It's Time to Start Looking at Renewable Energy Stocks Again

It’s been a miserable year for renewable-energy investors, particularly those who invested in wind power. Not only have stocks in wind power companies Siemens Gamesa (GCTAY -1.14%) and Vestas Wind Systems (VWDRY -3.64%) slumped, but General Electric’s (GE -0.15%) renewable-energy business has been at the heart of that industrial giant’s difficulties this year.

Nevertheless, there are clear and recent signs of a concerted effort to improve matters, and the building blocks of recovery are in place. So it’s time for investors to start looking at the sector again.

A challenging 2022 for renewable energy

The chart below shows the stock performance of all three leading wind energy companies in the West. Vestas and Siemens Gamesa are focused on wind power. GE Renewable Energy is a small part of GE’s overall operations currently. However, when it’s combined with GE Power and spun off as GE Vernova in 2024, it will be a vital part of the new company’s prospects.

Data by YCharts

The reasons for the underperformance can be put into three interrelated categories: 

  1. Ongoing supply chain issues and raw material cost inflation impact the industrial sector. These issues are particularly problematic for wind turbine companies due to the extensive logistical operations needed to manufacture and transport turbines and components across the globe. 
  2. Political uncertainty around the extension of production tax credits (PTC) for wind power in the U.S. impacted investment decisions, notably in GE Renewable Energy’s core U.S. onshore wind market. 
  3. The industry is characterized by ultra-competitive pricing as the leading players fight to establish market share. Competitive pricing is a complicated issue for the wind power industry because it tends to rely more on equipment revenue rather than services revenue. For example, aircraft engines are often sold with a negative profit margin because the real money is made over a couple of decades worth of service revenue. In comparison, GE Aviation’s equipment revenue was $3.4 billion in the first half compared to $8.3 billion from services. Contrast this with GE Renewable Energy’s equipment revenue of $4.8 billion and services revenue of just $1.4 billion.

As such, the management teams of Vestas, Siemens Gamesa, and GE Renewable Energy all lowered their full-year guidance and now expect to lose money this year. It’s all a far cry from the high single-digit profit margins that Vestas and Siemens Gamesa were generating before the pandemic struck — a level of profitability that GE Renewable Energy was aiming for.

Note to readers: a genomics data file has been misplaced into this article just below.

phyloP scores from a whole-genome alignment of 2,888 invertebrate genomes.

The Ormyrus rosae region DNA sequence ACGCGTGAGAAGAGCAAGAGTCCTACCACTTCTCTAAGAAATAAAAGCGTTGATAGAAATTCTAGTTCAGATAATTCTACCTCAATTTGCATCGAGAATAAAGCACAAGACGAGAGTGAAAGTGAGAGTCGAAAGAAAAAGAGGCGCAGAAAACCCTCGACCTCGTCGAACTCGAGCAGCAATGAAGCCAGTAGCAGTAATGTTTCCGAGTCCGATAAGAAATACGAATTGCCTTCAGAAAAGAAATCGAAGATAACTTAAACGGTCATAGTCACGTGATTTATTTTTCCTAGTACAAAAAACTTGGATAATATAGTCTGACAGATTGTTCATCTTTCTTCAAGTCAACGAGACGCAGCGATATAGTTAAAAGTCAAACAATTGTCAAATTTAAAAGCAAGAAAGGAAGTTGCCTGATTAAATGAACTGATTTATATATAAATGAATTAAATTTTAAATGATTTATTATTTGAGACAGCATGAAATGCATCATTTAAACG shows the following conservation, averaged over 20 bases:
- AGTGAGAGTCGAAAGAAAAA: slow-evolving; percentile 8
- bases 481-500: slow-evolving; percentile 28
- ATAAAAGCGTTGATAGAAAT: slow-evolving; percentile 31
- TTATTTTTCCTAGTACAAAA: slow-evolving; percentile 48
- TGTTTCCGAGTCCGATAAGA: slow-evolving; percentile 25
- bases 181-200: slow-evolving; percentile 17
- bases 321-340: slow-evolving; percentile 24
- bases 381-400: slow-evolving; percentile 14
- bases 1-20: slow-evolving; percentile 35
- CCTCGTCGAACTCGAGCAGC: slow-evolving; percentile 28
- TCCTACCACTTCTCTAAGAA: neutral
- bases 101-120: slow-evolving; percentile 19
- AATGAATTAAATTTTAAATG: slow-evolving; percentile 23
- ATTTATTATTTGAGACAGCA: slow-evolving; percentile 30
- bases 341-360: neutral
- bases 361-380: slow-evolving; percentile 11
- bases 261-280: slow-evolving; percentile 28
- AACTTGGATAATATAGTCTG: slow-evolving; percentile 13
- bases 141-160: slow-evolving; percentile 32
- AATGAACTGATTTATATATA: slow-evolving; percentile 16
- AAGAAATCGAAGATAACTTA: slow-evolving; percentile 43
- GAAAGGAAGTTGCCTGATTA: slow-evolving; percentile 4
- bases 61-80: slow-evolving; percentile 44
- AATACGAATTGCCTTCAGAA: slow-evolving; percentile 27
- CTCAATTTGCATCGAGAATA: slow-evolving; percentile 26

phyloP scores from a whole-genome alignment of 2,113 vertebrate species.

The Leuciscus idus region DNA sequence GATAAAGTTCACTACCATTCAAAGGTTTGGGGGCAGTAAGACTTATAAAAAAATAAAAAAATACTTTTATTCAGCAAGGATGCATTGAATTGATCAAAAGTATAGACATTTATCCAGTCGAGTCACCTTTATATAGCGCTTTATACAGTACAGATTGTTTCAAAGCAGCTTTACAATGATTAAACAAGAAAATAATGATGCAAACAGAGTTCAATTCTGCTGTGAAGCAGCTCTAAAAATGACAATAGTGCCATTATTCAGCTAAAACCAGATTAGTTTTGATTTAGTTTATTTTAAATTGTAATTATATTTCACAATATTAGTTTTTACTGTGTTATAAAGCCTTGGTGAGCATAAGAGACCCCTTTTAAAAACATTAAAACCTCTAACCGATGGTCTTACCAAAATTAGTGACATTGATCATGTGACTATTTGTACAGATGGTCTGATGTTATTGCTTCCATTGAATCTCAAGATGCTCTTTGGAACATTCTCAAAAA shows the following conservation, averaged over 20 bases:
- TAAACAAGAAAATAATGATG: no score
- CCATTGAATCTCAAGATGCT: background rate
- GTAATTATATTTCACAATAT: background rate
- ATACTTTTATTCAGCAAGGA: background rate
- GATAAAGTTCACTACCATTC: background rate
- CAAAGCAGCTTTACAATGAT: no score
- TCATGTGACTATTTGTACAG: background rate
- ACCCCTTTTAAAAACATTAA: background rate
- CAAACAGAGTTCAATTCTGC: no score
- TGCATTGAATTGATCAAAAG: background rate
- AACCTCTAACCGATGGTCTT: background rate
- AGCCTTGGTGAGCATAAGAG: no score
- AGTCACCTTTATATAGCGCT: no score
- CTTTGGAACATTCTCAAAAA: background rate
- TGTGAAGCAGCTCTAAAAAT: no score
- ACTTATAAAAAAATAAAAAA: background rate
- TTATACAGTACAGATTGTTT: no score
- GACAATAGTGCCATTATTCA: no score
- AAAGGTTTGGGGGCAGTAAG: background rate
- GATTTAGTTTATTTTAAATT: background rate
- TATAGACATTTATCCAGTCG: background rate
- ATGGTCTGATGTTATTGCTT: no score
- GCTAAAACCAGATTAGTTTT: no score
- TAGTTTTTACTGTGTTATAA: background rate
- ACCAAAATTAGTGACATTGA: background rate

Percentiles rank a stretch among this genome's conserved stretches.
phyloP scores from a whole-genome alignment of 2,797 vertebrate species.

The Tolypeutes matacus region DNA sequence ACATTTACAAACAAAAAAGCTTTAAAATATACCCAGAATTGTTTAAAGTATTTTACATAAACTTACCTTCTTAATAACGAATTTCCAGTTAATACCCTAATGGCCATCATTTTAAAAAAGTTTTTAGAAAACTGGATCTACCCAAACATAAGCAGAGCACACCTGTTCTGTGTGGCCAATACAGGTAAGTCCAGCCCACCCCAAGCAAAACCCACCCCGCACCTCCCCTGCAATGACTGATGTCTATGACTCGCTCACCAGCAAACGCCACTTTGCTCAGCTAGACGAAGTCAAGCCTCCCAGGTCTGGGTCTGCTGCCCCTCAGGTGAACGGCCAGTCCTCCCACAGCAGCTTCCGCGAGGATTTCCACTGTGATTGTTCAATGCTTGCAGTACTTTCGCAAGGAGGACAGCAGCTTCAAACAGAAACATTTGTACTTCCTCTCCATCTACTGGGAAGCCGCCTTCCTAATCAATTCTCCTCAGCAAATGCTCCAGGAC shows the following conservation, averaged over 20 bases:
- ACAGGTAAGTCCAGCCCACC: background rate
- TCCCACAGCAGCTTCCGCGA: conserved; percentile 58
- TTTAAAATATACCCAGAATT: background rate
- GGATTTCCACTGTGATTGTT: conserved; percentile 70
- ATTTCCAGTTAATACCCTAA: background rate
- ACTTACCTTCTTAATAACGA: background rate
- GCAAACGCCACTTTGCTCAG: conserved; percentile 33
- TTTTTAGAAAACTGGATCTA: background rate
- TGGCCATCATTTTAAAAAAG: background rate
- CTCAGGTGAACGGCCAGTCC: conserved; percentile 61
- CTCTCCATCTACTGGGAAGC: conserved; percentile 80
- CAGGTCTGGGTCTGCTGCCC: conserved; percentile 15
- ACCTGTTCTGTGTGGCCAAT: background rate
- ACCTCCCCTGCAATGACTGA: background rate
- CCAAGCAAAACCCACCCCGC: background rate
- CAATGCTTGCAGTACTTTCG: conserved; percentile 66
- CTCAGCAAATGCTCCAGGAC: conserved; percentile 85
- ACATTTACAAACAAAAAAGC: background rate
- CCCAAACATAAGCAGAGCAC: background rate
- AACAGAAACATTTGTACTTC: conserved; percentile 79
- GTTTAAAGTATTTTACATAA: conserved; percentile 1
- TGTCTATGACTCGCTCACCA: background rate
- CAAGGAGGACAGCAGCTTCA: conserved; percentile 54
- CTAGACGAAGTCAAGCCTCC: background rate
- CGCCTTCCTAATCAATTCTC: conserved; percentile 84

A chart of GE Renewable Energy’s profit margin below demonstrates just how badly the industry was hit in 2022. 

Data source: General Electric presentations.

Why the industry could be over the worst

While it’s been an extremely challenging year for the industry, there are two signs of a possible recovery to come. First, there’s wide-scale restructuring. For example, Vestas is accelerating its investment in digital solutions to improve its service offering. Siemens Gamesa is implementing a new operating model, focusing on its key markets, and cutting 2,900 positions globally, with “further reductions” planned.

GE Renewable Energy is already taking action. Management is resizing the company in response to a smaller market while refocusing on its most profitable geographies. While GE Renewable Energy is still working through less profitable legacy contracts, its management focuses on increasing pricing. GE CEO Larry Culp declared on the company’s last earnings call that “our pricing has substantially improved in onshore while continuing our focus on deal selectivity.”

Second, deflationary forces are gathering in the industry. Transportation costs declined in the global economy alongside raw materials like steel and copper prices.

Time to invest in the industry?

The actions taken by Vestas, Siemens Gamesa, and GE are tangible and designed to deal with the new reality in the marketplace. As such, the industry can begin to work its way back to pre-pandemic profit margins achieved by Siemens Gamesa and Vestas. As for GE Renewable Energy, it’s worth noting that GE Power faced a similar problem a few years ago, and it’s already a high single-digit margin business again.

It will take time for all these companies to turn around, but the groundwork is being laid now, and 2022 might mark the low point in margin performance for all three.

Lee Samaha has no position in any of the stocks mentioned. The Motley Fool has no position in any of the stocks mentioned. The Motley Fool has a disclosure policy.

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